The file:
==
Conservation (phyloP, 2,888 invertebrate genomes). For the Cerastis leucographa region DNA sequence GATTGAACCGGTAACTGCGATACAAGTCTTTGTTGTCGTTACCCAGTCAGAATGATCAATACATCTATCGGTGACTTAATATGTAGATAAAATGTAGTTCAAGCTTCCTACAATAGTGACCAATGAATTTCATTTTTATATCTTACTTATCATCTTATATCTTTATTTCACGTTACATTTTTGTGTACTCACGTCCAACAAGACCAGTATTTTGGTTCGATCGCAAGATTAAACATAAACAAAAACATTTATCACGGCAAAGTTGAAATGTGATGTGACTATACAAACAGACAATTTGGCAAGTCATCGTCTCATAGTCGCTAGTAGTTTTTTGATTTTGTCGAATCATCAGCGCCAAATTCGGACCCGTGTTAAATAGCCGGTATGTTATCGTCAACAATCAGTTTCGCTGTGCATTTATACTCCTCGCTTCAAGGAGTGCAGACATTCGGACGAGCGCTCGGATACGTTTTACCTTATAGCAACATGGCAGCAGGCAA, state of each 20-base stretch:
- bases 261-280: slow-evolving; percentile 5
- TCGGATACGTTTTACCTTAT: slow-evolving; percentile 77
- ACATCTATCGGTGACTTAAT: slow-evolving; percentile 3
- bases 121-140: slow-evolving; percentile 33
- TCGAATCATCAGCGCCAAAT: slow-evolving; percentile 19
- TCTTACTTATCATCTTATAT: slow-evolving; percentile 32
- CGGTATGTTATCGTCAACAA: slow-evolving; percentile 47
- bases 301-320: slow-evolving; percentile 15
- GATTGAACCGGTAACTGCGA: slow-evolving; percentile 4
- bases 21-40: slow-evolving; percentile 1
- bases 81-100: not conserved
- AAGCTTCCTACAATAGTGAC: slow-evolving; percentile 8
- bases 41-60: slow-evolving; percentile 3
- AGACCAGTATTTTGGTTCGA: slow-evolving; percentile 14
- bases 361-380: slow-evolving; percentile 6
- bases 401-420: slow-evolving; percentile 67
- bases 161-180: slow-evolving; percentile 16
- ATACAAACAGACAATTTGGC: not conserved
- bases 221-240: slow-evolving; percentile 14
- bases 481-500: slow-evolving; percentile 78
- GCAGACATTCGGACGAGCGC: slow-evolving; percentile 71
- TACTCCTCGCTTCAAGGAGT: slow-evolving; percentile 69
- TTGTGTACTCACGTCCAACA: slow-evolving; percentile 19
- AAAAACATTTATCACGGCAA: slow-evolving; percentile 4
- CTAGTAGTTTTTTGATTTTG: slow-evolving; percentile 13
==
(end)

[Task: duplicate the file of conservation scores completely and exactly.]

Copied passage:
Conservation (phyloP, 2,888 invertebrate genomes). For the Cerastis leucographa region DNA sequence GATTGAACCGGTAACTGCGATACAAGTCTTTGTTGTCGTTACCCAGTCAGAATGATCAATACATCTATCGGTGACTTAATATGTAGATAAAATGTAGTTCAAGCTTCCTACAATAGTGACCAATGAATTTCATTTTTATATCTTACTTATCATCTTATATCTTTATTTCACGTTACATTTTTGTGTACTCACGTCCAACAAGACCAGTATTTTGGTTCGATCGCAAGATTAAACATAAACAAAAACATTTATCACGGCAAAGTTGAAATGTGATGTGACTATACAAACAGACAATTTGGCAAGTCATCGTCTCATAGTCGCTAGTAGTTTTTTGATTTTGTCGAATCATCAGCGCCAAATTCGGACCCGTGTTAAATAGCCGGTATGTTATCGTCAACAATCAGTTTCGCTGTGCATTTATACTCCTCGCTTCAAGGAGTGCAGACATTCGGACGAGCGCTCGGATACGTTTTACCTTATAGCAACATGGCAGCAGGCAA, state of each 20-base stretch:
- bases 261-280: slow-evolving; percentile 5
- TCGGATACGTTTTACCTTAT: slow-evolving; percentile 77
- ACATCTATCGGTGACTTAAT: slow-evolving; percentile 3
- bases 121-140: slow-evolving; percentile 33
- TCGAATCATCAGCGCCAAAT: slow-evolving; percentile 19
- TCTTACTTATCATCTTATAT: slow-evolving; percentile 32
- CGGTATGTTATCGTCAACAA: slow-evolving; percentile 47
- bases 301-320: slow-evolving; percentile 15
- GATTGAACCGGTAACTGCGA: slow-evolving; percentile 4
- bases 21-40: slow-evolving; percentile 1
- bases 81-100: not conserved
- AAGCTTCCTACAATAGTGAC: slow-evolving; percentile 8
- bases 41-60: slow-evolving; percentile 3
- AGACCAGTATTTTGGTTCGA: slow-evolving; percentile 14
- bases 361-380: slow-evolving; percentile 6
- bases 401-420: slow-evolving; percentile 67
- bases 161-180: slow-evolving; percentile 16
- ATACAAACAGACAATTTGGC: not conserved
- bases 221-240: slow-evolving; percentile 14
- bases 481-500: slow-evolving; percentile 78
- GCAGACATTCGGACGAGCGC: slow-evolving; percentile 71
- TACTCCTCGCTTCAAGGAGT: slow-evolving; percentile 69
- TTGTGTACTCACGTCCAACA: slow-evolving; percentile 19
- AAAAACATTTATCACGGCAA: slow-evolving; percentile 4
- CTAGTAGTTTTTTGATTTTG: slow-evolving; percentile 13